At the beginning of December, Ian Thomsen, a journalist, contacted me to schedule an interview about my book “Crafting Your EDGE for Today’s Job Market” — the book that equips Millennials, graduates, and soon-to-be graduates, with an instrument to craft their Boutique Employability while they are still in college doing their capstone projects and internships. We also discussed that the book would serve accomplished professionals (say, veterans) with a tool for how they can utilize their already accumulated personal, social, and professional capital for self-differentiation in the civilian market.
While originally the journalist planned to publish the article in December to introduce the book as a Christmas gift that parents could give to their graduating Millennials or that friends could give retiring service members, Ian changed his mind by the end of the interview. He said, “No, let’s hold it until the beginning of January, as the book would be a handy tool for a New Years’ resolution.”
It was unexpected and exciting for me to have a new angle to look at my work. But the more I write about boutique & built-in employability and the “BE” personal strategy and talk about it with Millennials and accomplished professionals at the “what’s next?” stage in life, the more I see his point.
The point is that the New Year is the time when we can decide who is in control of our professional choices and of the content of work we do eight hours a day. If this is “them” — employers, market demands, educational programs, or anybody else — we follow a conventional approach to employability. We take “their” demand as given, and we keep adjusting ourselves to “their” demands through getting more diplomas, more credentials, or more connections. Then, we wait to be selected by “them.”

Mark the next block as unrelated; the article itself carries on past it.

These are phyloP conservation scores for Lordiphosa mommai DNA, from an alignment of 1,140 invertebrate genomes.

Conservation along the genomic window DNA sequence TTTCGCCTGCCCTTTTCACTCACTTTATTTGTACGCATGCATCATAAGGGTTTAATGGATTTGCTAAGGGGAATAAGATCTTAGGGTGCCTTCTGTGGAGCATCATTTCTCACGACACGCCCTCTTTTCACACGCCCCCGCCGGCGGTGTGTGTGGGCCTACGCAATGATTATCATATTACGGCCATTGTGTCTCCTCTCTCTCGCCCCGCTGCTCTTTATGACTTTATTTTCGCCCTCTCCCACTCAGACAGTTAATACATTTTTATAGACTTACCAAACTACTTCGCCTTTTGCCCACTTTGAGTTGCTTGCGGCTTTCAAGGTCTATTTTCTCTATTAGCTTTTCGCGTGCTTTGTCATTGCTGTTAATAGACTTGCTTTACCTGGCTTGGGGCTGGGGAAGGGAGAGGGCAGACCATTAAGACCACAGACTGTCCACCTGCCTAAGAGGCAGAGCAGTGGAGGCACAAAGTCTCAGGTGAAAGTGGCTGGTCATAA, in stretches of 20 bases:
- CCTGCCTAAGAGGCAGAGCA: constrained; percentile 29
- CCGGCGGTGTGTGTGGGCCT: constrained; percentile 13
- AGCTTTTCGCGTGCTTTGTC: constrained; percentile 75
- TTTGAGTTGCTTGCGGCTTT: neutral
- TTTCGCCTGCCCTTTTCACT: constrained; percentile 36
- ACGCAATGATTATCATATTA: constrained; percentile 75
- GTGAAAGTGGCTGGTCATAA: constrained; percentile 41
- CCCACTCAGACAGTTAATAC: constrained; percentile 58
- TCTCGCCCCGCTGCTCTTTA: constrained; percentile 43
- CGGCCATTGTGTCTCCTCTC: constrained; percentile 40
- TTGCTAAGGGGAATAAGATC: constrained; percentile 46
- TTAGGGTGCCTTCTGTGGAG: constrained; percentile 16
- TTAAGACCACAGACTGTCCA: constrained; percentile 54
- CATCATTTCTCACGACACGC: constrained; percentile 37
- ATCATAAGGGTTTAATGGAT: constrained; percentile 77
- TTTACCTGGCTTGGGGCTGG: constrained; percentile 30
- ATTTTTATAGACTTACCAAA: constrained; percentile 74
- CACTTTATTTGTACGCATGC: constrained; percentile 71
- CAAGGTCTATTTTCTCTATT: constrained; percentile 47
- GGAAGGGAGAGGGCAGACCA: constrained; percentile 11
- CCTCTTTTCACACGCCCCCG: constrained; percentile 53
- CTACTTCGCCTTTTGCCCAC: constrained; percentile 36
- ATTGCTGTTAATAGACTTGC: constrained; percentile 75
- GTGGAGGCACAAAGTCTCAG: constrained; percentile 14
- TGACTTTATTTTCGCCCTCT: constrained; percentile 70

The point is that the New Year is also a time to decide how we define ourselves as professionals. If we define ourselves with one dimension while answering the question “what do you do?”, we again follow a conventional approach to employability: we define ourselves as an “accountant,” “teacher,” “army officer,” “supply chain manager,” or any other one-dimensional term while keeping our other interests and qualifications aside. We want “them” to be comfortable in understanding who we are, and we pay for their comfort by diminishing our own uniqueness. Besides, we put ourselves into a highly competitive field of other one-dimensional professionals risking losing this competition to those who are younger, or speak better, or have flashier diplomas even if they have less real qualifications than we do.
Or, as a New Year’s resolution, we can say, “It’s me who defines myself, and I define myself with all the unique credentials that I have. This definition is multidimensional because I AM MULTIDIMENSIONAL. It would be me who will select an employer that fits my unique profile. My personal strategy is “BE.” Now I need a tool to make it happen, and I will find a way to apply this tool in the new year.”
This tool is the BE-EDGE Method, which leads through the E-D-G-E steps in order to craft your BE, boutique employability, which is built-in in your multidimensional profile.
I have written a whole article on the strategic nature of the “BE” personal strategy, analyzing it through the terms of strategic theories, and I have written other articles on this topic. You can find the latest here. I want to finish this post with “Happy New Year” and best wishes. If you are multidimensional, you are unique! Let 2020 be a year of crafting your edge and feeling right about your boutique space in the market!